Jerry Lewis the Colombian was much better company than Jerry Lewis the Comedian. At our visit to Alto de los Idolos, he did a great job of trying to explain the mostly unknown history of the stone statues and the people who cared them. He tried to convince us to by a combo entry ticket so we could visit the Archeological park too. And seemed really disappointed that we weren’t visiting it as well. I could have blamed him. He did such a great job of guiding us through this small site and describing in detail the meaning of the statues that we didn’t feel like we were missing anything by skipping the Park. Los Idolos is at the top of a hill (alto means high so I should have guessed), and covered with stone pillars carved in the shape of men and women and each marking a tomb. The carving is hard to make out at times and some of the tombs are in rough shape. Jerry apologized for the poor condition, explaining that up until a few years ago they were exposed to the elements. That was until UNESCO demanded that the government do something. Now all the sites are covered with tin or thatch roofs but much of the painted surfaces are too faint to make out. However, Jerry was great at filling in the blanks. The taller statue on each mound represented the person buried. And in this area the majority of tombs belonged to women. How could he tell? Well, the female statues wore skirts and were accompanied by male escort statues (the males didn’t wear any clothes, if you get my drift) to keep them company in the afterlife. And vice versa for the men. It was equal rites in this ancient society even when you were dead. Jerry then suggested that aliens were responsible for the stone work and maybe even all the Incan and Myan ruins. Okay so maybe the nutty professor was a bit nutty after all. I respectfully declined to comment.

It was almost two and time for lunch so we stopped at the town of Isnos at the appropriately named Restaurante el Turista. Thankfully, it was aimed at Colombian tourists so the prices were decent for a two course filling meal of comida tipica. With full tummies we head off to Alto de las Piedras another archeological site up another hill. The Colombian grandmother who had been climbing all the hills with the rest of us, sat this one out watching us huff and puff our way up check out more tombs and statues. This site was different – there were still the male and female (photo above) statues but there were also totem pole type things. Jerry explained that these were statues representing the features the dead person wished to acquire in the afterlife. Interesting but forget about the speed of a puma or cleverness of a monkey. How about alive like a human I would have suggested for my statue. If you’re going to dream, dream big I say.

We were then supposed to continue up the dirt road to the biggest waterfall in the area but when we booked the tour we were told that there were some big problems in the area and no one was going there. At the time I was afraid to ask but silently suspected this meant rebels but we soon found out the truth. Just up ahead, the local villagers were protesting the state of the roads. And the roads were bad - it had taken us 6 hours to visit the sites only 25 km apart. So I don’t blame them. But their protest was rather ingenious. They had dug a waist high trench across the horrible road. They could cross it on their wimpy motorbikes by lying a piece of lumber across the top but all larger motorized traffic was cut off. Meaning that nothing was coming out of the area that the government wanted. And it had worked (supposedly). The government was sending a road crew in mañana to start the repairs. But this is Latin America, and mañana doesn’t necessarily mean tomorrow. However, for the sake of all the butts that had to travel down that road, I hoped they did send a crew in.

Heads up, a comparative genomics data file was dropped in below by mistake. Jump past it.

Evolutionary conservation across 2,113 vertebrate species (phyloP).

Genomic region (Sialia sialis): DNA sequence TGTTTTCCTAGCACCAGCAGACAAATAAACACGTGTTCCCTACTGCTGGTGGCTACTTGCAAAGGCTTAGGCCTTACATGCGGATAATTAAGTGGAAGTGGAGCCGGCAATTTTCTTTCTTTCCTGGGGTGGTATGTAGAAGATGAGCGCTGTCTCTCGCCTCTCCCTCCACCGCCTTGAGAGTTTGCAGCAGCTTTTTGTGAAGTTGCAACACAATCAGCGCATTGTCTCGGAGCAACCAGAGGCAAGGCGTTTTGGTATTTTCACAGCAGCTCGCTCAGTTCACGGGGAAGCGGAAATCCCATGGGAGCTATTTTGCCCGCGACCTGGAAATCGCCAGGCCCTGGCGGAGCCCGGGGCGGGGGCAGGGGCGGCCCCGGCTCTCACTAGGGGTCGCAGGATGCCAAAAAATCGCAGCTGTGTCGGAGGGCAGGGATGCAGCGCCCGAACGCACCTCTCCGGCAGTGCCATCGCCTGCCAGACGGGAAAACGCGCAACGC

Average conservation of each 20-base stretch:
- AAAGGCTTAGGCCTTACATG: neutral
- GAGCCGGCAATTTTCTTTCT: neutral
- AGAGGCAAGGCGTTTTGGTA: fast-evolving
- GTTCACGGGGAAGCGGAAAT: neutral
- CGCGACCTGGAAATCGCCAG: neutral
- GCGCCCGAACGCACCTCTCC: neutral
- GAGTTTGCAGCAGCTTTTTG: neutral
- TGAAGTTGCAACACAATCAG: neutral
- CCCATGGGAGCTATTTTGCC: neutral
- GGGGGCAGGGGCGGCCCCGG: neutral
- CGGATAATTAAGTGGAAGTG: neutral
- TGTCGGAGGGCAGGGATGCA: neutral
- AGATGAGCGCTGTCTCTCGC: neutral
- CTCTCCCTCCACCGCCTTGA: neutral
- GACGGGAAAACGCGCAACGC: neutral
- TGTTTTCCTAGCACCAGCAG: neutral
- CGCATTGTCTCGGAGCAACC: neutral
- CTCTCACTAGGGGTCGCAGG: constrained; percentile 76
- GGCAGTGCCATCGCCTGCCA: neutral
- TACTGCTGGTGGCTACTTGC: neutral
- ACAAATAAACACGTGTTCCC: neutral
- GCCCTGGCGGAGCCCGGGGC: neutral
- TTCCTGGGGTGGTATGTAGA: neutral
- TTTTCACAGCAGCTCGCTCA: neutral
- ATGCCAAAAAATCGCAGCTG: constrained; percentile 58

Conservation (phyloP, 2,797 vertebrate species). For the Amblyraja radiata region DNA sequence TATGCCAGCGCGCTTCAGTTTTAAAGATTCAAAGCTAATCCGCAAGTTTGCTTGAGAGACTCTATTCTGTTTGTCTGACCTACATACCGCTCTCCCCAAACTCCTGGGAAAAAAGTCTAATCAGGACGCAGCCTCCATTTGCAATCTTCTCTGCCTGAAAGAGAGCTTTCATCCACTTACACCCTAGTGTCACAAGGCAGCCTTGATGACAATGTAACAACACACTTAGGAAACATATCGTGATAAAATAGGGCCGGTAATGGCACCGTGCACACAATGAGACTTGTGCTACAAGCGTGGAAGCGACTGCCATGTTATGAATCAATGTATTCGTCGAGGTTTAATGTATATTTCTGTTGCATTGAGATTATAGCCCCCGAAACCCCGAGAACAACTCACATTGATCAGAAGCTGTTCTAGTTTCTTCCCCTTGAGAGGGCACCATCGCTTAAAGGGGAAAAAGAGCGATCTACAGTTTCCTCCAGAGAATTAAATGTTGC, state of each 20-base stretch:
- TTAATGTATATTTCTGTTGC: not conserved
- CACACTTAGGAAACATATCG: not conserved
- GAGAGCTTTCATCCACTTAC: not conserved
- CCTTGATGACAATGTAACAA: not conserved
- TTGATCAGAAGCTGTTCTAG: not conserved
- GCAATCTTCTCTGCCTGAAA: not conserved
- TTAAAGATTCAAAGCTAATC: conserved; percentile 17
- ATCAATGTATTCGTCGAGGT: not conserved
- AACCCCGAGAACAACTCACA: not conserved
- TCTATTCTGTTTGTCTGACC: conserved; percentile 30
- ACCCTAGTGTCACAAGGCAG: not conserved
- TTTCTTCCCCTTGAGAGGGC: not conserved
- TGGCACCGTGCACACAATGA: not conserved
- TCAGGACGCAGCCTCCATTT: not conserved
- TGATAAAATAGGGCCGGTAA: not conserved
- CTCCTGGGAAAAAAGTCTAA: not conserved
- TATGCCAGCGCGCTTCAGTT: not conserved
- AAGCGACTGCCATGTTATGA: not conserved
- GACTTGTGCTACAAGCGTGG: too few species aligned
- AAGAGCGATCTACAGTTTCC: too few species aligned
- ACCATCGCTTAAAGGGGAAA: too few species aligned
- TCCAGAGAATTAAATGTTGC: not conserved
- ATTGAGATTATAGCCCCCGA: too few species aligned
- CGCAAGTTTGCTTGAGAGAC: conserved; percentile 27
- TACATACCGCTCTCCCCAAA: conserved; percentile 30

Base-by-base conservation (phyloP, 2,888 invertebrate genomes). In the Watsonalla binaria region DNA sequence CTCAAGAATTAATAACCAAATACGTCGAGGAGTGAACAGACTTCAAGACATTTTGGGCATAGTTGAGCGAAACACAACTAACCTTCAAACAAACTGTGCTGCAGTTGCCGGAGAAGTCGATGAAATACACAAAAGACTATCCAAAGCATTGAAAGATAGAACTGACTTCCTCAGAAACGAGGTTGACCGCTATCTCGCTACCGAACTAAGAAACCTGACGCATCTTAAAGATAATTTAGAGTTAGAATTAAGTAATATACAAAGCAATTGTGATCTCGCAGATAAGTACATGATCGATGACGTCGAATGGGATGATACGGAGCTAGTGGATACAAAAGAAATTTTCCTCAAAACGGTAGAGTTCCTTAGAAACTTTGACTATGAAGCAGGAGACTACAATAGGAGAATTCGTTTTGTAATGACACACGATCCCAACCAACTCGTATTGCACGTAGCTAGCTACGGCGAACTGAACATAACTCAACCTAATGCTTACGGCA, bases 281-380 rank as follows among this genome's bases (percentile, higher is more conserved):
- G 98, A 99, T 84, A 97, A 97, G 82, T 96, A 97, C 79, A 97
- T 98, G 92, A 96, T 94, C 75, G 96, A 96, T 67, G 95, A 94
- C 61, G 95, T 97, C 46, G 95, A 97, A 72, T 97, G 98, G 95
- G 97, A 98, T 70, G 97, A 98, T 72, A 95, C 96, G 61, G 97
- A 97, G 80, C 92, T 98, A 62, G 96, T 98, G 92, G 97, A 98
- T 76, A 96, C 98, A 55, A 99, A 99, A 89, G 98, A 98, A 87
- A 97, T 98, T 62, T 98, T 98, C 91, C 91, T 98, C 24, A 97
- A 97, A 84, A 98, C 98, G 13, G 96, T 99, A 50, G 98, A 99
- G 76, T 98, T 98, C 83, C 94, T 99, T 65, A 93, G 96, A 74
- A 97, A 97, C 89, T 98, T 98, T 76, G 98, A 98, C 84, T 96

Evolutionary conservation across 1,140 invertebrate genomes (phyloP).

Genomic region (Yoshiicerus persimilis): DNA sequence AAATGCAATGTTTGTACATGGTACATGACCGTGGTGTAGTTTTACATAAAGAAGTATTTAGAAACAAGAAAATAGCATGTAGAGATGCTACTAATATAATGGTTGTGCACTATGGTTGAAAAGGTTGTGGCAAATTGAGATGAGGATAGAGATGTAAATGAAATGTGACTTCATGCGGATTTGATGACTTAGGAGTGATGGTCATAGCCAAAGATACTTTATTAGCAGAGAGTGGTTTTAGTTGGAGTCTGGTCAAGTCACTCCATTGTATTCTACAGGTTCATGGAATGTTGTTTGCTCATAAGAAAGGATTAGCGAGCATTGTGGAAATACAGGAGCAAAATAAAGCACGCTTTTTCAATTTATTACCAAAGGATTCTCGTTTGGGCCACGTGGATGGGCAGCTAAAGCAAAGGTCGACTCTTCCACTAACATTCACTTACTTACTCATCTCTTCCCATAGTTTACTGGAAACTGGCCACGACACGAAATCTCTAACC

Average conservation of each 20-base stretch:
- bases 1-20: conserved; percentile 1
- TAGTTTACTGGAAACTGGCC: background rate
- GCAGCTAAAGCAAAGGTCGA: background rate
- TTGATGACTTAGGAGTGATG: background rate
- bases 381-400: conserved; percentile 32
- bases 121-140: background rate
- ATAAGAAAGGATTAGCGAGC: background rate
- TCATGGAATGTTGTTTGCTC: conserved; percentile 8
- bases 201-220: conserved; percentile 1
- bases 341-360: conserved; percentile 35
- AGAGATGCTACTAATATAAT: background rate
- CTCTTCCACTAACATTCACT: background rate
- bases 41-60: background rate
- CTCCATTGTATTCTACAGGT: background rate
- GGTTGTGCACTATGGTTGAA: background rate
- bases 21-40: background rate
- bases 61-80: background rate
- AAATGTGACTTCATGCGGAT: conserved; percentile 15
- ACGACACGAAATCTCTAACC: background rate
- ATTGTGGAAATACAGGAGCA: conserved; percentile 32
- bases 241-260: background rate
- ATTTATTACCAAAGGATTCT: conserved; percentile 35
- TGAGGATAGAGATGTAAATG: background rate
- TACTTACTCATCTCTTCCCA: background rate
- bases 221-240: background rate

So instead of those waterfalls we were heading to Salto del Mortiño instead. The good thing was that they were closer to San Agustin and therefore along a better road. But unfortunately we were told they were smaller. However, when we got to the Salto they certainly didn’t seem any less impressive. They were almost 200 metres tall and we stood at the top of the gorge looking down on them. The owners of the land we were standing on, had even built a small platform that jutted out over the edge. The Colombian family thought I was scared to stand on it because of the height. But it was shady construction methods used to build the platform that scared me more. Eventually I eased myself out to the edge to let Adrian take a picture. Look closely and you’ll see the fear and tension in that smile. But I came back when the young boy came running out and began jumping up and down testing the sturdiness of the platform until his mother told him to stop.

We then piled back in the van to head back to town. Thanks to the crappy roads, visiting those sites had taken us all day and the sun was beginning to set when the van pulled up to the tour office. Now it was time to pay Jerry. The Colombian daughter gathered up all our money and handed it over to Jerry. We said goodbye and walked towards our respective hotels. Jerry walked with us to our hotel, I realized he was waiting for a tip from us. I explained that we’d all split the cost with the rest of the group. But he was fine. Not surprising since he’d made his full day price. So we shook his hand and headed inside. Thankfully didn’t scream LADY! and beg for more as we walked away.